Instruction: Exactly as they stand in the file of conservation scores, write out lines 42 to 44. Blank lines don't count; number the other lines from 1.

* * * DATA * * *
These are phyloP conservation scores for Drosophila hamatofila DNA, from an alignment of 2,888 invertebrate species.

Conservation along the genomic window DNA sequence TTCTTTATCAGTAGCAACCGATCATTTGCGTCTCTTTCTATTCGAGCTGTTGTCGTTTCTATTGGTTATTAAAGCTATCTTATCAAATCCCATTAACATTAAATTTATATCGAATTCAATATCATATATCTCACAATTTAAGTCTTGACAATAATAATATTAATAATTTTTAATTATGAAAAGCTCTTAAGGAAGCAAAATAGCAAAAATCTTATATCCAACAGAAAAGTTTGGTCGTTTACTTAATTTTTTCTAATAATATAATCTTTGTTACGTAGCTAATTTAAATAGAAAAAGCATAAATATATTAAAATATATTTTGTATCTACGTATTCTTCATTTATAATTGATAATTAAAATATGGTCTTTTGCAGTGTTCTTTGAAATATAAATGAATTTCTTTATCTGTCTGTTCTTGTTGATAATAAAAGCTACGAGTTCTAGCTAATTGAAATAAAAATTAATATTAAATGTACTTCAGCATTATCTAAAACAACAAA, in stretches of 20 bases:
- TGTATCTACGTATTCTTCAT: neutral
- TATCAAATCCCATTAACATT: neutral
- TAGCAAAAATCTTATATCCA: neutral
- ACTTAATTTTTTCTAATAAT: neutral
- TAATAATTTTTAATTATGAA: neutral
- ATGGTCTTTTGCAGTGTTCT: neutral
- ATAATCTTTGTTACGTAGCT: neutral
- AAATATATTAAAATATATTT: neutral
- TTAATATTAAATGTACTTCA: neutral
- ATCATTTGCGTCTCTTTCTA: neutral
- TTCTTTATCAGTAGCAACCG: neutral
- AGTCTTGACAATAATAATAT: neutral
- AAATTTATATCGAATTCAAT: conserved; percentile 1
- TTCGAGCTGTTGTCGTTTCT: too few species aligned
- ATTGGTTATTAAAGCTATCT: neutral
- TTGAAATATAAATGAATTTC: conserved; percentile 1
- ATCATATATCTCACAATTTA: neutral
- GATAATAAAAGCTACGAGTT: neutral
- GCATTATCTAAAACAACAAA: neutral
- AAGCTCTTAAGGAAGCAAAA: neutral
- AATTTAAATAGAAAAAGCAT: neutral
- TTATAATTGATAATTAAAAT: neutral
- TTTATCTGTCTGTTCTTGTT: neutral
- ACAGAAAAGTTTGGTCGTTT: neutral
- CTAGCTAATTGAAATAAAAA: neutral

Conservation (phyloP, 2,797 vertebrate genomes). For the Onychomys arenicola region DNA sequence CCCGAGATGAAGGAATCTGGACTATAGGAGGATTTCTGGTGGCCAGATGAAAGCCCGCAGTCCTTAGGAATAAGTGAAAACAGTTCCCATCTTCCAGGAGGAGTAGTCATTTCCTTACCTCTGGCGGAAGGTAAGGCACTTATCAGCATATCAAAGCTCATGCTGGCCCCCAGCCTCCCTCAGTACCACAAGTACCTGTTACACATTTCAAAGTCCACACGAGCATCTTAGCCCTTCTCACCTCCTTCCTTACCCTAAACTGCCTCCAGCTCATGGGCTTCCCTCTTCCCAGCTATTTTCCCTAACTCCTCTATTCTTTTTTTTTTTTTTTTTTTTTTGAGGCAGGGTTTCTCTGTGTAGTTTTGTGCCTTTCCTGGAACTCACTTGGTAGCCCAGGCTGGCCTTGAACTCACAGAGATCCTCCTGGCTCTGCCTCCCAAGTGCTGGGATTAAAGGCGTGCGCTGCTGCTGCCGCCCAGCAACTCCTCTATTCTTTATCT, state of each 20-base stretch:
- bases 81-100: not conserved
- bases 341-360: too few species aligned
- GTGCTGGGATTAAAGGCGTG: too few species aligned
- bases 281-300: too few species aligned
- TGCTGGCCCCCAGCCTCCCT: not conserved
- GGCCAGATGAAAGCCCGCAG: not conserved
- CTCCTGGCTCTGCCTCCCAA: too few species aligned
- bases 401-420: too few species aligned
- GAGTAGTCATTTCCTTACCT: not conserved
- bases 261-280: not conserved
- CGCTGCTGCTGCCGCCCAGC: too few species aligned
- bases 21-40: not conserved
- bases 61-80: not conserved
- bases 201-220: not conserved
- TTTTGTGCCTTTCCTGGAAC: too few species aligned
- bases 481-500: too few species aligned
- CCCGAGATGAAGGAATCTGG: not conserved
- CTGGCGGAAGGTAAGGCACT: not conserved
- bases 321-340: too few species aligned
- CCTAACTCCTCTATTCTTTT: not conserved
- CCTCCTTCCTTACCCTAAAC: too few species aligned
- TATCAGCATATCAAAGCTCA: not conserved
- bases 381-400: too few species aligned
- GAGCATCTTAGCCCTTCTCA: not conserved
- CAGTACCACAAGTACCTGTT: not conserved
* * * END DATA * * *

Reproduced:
- bases 201-220: not conserved
- TTTTGTGCCTTTCCTGGAAC: too few species aligned
- bases 481-500: too few species aligned